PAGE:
The SM7db—just like the mic it’s cosplaying as—is a dynamic model. Mics are typically built in either “dynamic” or “condenser” form. Dynamics plug in and work right away, while condensers need an additional setting known as Phantom Power.

The SM7db is the first dynamic mic I’ve ever used that requires Phantom Power. Fortunately, providing it is as easy as pressing a button on your interface, mixer, or recorder. Phantom Power is usually marked as “48v” and, once activated, will let that much-coveted built-in preamp kick in.

There are also some little switches on the base of the mic where you can toggle certain settings:

Bass Rolloff Switch: If you’re not all about that bass, you can cut some of it from your recording. This is handy for lessening the impact of plosives and can help eliminate unwanted background noise, from AC units to cars passing by outside.

Presence Boost: One of those “make me sound nicer, will you?” buttons.

Bypass Switch: Pretend you’re using an SM7b by turning off the very feature you bought the SM7db for.

Preamp Switch: Set your gain to +18 dB or +28 dB. If you’ve been paying attention so far, you’ll know exactly what this means.

How Does the Shure SM7db Sound?

At that price, I’d be outraged if the answer was “terrible”. But the SM7b is widely considered to be one of the best-sounding mics in the world, so there wasn’t much chance of that.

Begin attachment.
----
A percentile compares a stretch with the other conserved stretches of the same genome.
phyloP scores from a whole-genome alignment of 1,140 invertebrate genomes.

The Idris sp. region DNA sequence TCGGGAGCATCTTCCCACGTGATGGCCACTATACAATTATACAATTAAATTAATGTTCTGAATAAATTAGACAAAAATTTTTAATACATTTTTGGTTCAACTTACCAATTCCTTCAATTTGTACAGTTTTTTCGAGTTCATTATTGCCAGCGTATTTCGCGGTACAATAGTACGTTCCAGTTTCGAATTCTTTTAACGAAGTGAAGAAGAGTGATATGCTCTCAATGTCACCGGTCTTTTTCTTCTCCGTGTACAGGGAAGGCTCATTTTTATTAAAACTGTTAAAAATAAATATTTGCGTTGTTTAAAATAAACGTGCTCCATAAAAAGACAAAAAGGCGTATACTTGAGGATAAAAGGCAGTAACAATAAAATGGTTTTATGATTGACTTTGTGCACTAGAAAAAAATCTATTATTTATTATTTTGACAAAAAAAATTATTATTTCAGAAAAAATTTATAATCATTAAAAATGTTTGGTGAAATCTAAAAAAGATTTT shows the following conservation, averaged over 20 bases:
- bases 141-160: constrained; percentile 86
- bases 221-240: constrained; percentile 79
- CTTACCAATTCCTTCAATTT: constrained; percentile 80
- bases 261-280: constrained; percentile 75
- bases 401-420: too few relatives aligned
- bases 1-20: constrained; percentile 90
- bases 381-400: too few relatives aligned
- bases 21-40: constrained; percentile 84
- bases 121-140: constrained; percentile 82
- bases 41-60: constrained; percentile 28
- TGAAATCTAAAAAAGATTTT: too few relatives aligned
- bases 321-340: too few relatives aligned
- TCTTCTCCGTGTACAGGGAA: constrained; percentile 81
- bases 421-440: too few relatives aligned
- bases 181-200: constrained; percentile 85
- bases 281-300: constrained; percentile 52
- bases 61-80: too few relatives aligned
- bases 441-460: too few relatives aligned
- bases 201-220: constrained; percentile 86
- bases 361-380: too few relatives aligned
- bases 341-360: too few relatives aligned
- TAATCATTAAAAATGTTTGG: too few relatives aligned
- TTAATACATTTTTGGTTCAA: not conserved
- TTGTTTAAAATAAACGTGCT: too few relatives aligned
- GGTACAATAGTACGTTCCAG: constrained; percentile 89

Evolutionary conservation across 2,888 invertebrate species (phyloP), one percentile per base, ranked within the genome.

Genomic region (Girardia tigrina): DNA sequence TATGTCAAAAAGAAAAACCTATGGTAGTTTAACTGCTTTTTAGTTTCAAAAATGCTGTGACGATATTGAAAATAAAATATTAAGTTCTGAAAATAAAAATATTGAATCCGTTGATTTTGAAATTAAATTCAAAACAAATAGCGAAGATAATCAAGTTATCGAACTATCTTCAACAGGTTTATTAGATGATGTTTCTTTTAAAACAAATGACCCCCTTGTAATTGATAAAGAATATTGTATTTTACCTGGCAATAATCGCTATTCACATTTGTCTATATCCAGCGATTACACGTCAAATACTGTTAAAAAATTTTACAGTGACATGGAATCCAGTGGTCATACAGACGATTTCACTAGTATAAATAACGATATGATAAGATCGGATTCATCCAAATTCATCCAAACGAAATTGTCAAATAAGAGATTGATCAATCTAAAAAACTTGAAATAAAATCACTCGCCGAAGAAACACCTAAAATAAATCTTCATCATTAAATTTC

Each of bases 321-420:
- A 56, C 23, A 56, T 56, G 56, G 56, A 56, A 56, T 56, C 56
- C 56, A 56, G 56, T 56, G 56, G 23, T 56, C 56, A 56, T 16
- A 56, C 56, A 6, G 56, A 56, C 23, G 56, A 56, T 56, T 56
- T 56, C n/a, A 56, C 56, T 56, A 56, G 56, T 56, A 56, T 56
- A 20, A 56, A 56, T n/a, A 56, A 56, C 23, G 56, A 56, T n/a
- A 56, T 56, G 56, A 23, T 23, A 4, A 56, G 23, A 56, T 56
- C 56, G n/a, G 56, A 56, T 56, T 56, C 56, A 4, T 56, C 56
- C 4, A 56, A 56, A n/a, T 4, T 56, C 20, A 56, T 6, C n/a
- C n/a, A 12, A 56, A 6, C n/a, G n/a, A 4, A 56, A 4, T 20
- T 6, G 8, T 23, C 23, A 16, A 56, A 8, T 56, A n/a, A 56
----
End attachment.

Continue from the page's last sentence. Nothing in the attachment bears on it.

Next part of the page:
Sadly, it’s me that’s talking into it, which is the great leveller for any mic.

I recorded via my Maono PS22 because the mic isn’t a Shure SM7b.

I was really impressed by the way it sounded in an untreated room and by its rejection of plosives.

It also rejected my daughter, which sounds like a terrible thing to say. But in the specific case of recording audio, this is a good thing.

Cost of the Shure SM7db

We’ve been through this, have we not? At the time of writing, the Shure SM7db will cost you $499 to pick one up brand new on Amazon or £449 if you fancy a long swim.

For comparison, the SM7b is $399 or £379, but… well, all that preamp stuff we talked about. Read it again if you have to.

Remember, although the Shure SM7db includes a preamp, you’ll still need other gear to run it. That chiefly means a USB audio interface, mixer, or digital recorder. An XLR cable too. A boom arm wouldn’t go amiss, either.

The Shure SM7db is a major investment, no matter how you frame it.

Summary: Should I Buy the Shure SM7db?

That’s entirely up to you, Champ. But here are my takeaways:

If you’re an “I must have the best possible gear” type of podcaster, and can afford it, then yes.

If you’re an “I must have the best possible gear” type of podcaster, and can’t afford it, then no.

If you already own an SM7b, then, no.

If you’re a “good enough gear” or “make do” podcaster, then, no.

I can see why audio enthusiasts love this mic; it truly is class. But the Shure SM7db’s impact will be minimal outside of your own wee recording bubble. Most podcast listeners don’t know or care what we’re recording into, as long as it sounds fine in their earbuds and audible enough on that bus, train, or busy street.

That said, if you find joy in premium gear and setups – and, have the budget to back it up – then fill your boots. I’m sure the Shure SM7db will make a lovely addition to your studio.

Our Rating: 4

Performance: 5

Ease of Use: 4.5

Affordability: 2.5

If you’re still looking to shop around for a mic, then our best podcast microphones roundup is a post where the purpose should be entirely clear from its title.

Originally posted on March 14, 2024 @ 1:25 am